Program Offers Timely Aid to Needy
With bills mounting for more than a year and an eviction notice staring her in the face, Denise was on the verge of being homeless, and at a loss for a solution.
“I was stressed so bad, I was sick,” the Southern Pines mother of two said. “I was getting about three hours of sleep at night and was waking up wondering how I was going to pay my bills.”
Then fate intervened in the form of Bridging the Gap, a new program through Family Promise of Moore County.
The program is designed to prevent homelessness by providing aid to families before the crisis occurs. That aid may come in the form of back rent payments to prevent eviction, or paying a utilities bill to keep a family in their home should unexpected and uncontrolled circumstances arrive.
Denise, who works at a local retailer, said some of her money issues occurred because she couldn’t say no when others asked for money.
She discovered the program by accident after she accompanied a friend to Family Promise about two months ago, she said. It was then that she struck up a conversation with Susan Bellew, executive director of Family Promise.
“She started talking to me about what was going on, and when I told her we had a program that could help her, she just started crying,” Bellew said.
“They were tears of joy,” Denise said. “I was so relieved to learn somebody could help.”
Bridging the Gap has two main components. One is rapid rehousing, which aims to help families get out of the shelter and into housing as soon as possible. The average stay in a shelter is 60 days.
The other is homelessness prevention, which offers cash assistance to Denise and others to keep them in their homes.
“It’s a way of trying to prevent the problem of homelessness before it happens, rather than dealing with it after,” Bellew said.
In both parts of the program, individuals must meet regularly with a case manager to discuss ways to prevent future financial problems.
Two of the more common issues discussed in case management are budgeting money, and reviewing W-4 forms to make sure families are getting the most money in their checks.
“Case management is mandatory and how we help each family is different,” Bellew said. “The main thing we look for is ways to help families increase their income or decrease their expenses, or both.”
Denise said the counseling she got paid immediate dividends.
“It helped me to get back ahead rather than behind,” she said.
Bridging the Gap was started in April thanks to a grant of $7,500 from St. Joseph of the Pines.
To be eligible for the program, families must be referred by a human services agency, Bellew said, and then must pass a screening process to get funds through the program.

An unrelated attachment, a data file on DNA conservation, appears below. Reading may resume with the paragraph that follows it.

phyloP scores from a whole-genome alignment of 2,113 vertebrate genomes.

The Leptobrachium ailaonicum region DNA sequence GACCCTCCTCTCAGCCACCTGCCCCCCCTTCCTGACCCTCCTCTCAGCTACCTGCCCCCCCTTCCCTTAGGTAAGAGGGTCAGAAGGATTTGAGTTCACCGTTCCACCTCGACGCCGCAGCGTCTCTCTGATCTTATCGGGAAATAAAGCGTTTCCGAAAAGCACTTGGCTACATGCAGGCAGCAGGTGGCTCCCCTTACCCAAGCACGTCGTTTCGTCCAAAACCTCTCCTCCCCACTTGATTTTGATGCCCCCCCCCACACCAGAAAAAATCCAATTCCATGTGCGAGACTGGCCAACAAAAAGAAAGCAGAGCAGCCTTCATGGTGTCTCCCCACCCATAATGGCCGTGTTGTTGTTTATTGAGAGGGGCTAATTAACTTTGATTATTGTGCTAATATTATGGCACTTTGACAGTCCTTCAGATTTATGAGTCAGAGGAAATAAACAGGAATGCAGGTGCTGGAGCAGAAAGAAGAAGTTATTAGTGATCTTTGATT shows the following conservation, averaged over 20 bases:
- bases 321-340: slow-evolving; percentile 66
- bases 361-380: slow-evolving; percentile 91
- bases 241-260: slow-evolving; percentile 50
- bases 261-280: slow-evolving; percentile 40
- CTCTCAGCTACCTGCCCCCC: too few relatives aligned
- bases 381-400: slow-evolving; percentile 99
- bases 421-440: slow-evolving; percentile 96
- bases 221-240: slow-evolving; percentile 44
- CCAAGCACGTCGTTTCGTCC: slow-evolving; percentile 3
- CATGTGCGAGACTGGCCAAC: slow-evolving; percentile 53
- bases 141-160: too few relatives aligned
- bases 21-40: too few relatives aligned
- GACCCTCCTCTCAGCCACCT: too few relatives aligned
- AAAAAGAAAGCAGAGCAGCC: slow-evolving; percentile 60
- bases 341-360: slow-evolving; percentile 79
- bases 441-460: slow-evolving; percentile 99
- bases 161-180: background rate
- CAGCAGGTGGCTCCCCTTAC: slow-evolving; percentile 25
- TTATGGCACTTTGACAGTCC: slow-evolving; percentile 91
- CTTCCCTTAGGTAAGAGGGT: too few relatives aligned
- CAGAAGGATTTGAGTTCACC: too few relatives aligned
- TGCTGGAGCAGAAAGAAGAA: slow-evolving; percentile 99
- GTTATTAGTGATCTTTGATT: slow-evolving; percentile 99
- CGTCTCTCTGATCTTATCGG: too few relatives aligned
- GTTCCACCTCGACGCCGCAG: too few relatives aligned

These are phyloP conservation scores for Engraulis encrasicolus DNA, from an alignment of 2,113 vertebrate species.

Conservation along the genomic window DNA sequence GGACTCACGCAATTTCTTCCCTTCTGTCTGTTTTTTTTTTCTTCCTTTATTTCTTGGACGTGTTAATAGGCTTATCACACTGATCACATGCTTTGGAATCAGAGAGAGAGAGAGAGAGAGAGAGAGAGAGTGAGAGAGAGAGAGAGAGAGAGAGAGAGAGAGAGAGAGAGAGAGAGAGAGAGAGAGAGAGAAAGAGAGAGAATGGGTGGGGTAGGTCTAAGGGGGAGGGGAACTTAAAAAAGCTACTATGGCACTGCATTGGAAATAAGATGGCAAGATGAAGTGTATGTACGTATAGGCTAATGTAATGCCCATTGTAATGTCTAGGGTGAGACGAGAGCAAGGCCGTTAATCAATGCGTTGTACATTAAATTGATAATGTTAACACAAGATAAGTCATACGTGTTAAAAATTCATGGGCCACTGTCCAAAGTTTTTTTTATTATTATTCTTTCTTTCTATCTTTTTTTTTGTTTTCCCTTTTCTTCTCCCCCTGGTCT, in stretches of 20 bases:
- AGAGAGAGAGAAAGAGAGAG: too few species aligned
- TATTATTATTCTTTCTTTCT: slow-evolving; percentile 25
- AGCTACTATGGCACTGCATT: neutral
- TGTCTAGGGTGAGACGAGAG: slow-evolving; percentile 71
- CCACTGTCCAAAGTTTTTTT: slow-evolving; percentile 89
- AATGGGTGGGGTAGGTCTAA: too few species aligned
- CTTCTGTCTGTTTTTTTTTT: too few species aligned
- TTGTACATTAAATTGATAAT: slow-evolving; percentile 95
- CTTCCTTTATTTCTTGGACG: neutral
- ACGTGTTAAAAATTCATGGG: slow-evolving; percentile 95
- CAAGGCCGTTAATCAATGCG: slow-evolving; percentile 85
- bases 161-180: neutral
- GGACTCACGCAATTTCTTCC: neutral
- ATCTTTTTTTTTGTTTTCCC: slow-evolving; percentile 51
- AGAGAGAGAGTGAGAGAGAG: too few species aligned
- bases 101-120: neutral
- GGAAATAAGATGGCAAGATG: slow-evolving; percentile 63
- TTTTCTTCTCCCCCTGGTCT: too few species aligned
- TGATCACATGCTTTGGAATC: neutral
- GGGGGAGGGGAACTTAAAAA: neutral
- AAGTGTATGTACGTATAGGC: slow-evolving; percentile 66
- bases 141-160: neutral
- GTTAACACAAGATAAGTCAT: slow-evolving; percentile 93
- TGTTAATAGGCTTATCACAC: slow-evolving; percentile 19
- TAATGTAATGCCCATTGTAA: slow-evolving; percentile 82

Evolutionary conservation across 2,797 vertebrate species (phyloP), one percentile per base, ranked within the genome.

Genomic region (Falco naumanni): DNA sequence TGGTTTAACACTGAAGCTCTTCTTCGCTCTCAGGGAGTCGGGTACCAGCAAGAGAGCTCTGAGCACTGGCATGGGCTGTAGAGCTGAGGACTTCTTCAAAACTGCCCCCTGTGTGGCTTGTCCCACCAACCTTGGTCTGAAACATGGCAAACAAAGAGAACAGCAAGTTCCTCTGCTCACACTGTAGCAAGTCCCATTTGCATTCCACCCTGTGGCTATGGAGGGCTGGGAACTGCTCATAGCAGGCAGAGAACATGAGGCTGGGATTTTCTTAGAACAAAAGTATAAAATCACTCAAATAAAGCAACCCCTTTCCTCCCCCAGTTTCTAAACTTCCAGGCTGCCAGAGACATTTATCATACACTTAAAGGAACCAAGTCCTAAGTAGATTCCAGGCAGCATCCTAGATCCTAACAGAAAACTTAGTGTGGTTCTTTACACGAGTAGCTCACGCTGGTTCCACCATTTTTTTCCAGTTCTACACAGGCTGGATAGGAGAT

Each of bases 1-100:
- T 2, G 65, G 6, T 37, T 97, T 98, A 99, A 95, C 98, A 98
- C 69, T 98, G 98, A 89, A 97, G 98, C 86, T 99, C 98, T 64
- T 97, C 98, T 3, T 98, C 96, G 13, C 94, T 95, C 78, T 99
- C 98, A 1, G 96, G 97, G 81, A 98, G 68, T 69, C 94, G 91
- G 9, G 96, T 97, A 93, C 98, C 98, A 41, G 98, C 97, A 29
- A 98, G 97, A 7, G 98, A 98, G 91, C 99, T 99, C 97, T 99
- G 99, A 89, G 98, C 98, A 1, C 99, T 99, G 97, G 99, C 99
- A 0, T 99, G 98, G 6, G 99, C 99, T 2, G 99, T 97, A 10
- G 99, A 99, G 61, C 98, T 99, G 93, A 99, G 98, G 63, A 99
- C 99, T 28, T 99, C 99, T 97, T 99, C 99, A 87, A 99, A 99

“The idea of approaching this problem (homelessness) in this way is brilliant,” said Susie Buchanan, director of community relations for St. Joseph of the Pines. “These are people who may have ended up here (in a shelter) or worse.”
Buchanan said St. Joseph is so pleased with how the program is working that it will provide support again next year.
In addition to its financial support, St. Joseph provides another resource to the program through its Work to Work initiative, which helps qualified unemployed individuals in homeless shelters apply for jobs at St. Joseph.
“We can find these people jobs, and if we can get people back to work faster, we won’t have this homeless problem,” Buchanan said.
Bridging the Gap has helped a dozen families since it started in April, but to reach more, Bellew said it will take greater community support.
“We want to encourage other agencies and businesses to come aboard,” Bellew said.
Those interested in supporting the program can call Bellew at (910) 944-7149.
Family Promise of Moore County is an organization that feeds and houses homeless families in Moore County. The organization works with a network of churches that provide meals and overnight stays, as well as a shuttle to work and school, a day center and case workers to provide job placement and skills.
In 2009, Family Promise of Moore County provided 2,745 nights of shelter to 68 individuals, including 49 children.
Last year, Family Promise helped nearly 100 families and children, providing more than 700 nights in the shelter and 1,400 meals. The average stay at the shelter is 60 days, and the average age of the homeless is 9, according to the Family Promise website.
Bellew and Buchanan are positive that the Bridging the Gap program can help more people sooner, thus preventing their need to stay in a shelter.
“I realize we can’t help everyone, and solve all the problems of the world,” Bellew said. “But it is a wonderful feeling when you can help a family so that they don’t become homeless and have to come to the shelter.”
Added Buchanan, “But it does feel good to solve some of them.”
Denise, for one, is grateful for the help.
“I was in the right place at the right time,” she said. “I probably would have been homeless without the program.”
For more about Family Promise, visit http://www.familypromiseofmoorecounty.org/.
Contact Tom Embrey at (910) 693-2484 or email@example.com.
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